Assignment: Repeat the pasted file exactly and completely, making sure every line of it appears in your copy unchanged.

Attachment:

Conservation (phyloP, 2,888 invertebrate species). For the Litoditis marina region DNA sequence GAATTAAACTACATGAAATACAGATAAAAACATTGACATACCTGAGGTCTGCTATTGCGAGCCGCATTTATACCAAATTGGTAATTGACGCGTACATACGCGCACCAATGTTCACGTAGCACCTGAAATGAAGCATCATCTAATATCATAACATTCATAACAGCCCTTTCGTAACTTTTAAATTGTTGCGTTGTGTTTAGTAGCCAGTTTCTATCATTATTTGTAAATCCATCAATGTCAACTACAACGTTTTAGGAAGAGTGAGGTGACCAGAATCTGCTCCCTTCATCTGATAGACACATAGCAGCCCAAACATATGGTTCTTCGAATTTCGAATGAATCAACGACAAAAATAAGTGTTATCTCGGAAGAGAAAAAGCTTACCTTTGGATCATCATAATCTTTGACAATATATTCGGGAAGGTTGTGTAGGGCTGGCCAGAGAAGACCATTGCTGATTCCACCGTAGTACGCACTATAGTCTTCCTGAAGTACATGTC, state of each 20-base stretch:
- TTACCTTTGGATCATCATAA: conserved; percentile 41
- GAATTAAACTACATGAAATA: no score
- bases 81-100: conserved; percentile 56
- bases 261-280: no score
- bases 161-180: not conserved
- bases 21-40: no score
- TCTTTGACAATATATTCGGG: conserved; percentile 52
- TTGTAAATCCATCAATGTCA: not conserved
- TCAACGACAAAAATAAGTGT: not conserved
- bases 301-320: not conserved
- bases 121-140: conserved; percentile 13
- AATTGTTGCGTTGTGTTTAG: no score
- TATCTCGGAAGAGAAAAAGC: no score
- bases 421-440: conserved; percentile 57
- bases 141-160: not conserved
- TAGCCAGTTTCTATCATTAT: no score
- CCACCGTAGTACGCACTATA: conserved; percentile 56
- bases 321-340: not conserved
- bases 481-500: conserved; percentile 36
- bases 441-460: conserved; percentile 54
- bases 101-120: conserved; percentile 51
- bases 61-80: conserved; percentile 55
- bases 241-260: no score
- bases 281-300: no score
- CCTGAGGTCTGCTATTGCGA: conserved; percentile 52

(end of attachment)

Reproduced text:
Conservation (phyloP, 2,888 invertebrate species). For the Litoditis marina region DNA sequence GAATTAAACTACATGAAATACAGATAAAAACATTGACATACCTGAGGTCTGCTATTGCGAGCCGCATTTATACCAAATTGGTAATTGACGCGTACATACGCGCACCAATGTTCACGTAGCACCTGAAATGAAGCATCATCTAATATCATAACATTCATAACAGCCCTTTCGTAACTTTTAAATTGTTGCGTTGTGTTTAGTAGCCAGTTTCTATCATTATTTGTAAATCCATCAATGTCAACTACAACGTTTTAGGAAGAGTGAGGTGACCAGAATCTGCTCCCTTCATCTGATAGACACATAGCAGCCCAAACATATGGTTCTTCGAATTTCGAATGAATCAACGACAAAAATAAGTGTTATCTCGGAAGAGAAAAAGCTTACCTTTGGATCATCATAATCTTTGACAATATATTCGGGAAGGTTGTGTAGGGCTGGCCAGAGAAGACCATTGCTGATTCCACCGTAGTACGCACTATAGTCTTCCTGAAGTACATGTC, state of each 20-base stretch:
- TTACCTTTGGATCATCATAA: conserved; percentile 41
- GAATTAAACTACATGAAATA: no score
- bases 81-100: conserved; percentile 56
- bases 261-280: no score
- bases 161-180: not conserved
- bases 21-40: no score
- TCTTTGACAATATATTCGGG: conserved; percentile 52
- TTGTAAATCCATCAATGTCA: not conserved
- TCAACGACAAAAATAAGTGT: not conserved
- bases 301-320: not conserved
- bases 121-140: conserved; percentile 13
- AATTGTTGCGTTGTGTTTAG: no score
- TATCTCGGAAGAGAAAAAGC: no score
- bases 421-440: conserved; percentile 57
- bases 141-160: not conserved
- TAGCCAGTTTCTATCATTAT: no score
- CCACCGTAGTACGCACTATA: conserved; percentile 56
- bases 321-340: not conserved
- bases 481-500: conserved; percentile 36
- bases 441-460: conserved; percentile 54
- bases 101-120: conserved; percentile 51
- bases 61-80: conserved; percentile 55
- bases 241-260: no score
- bases 281-300: no score
- CCTGAGGTCTGCTATTGCGA: conserved; percentile 52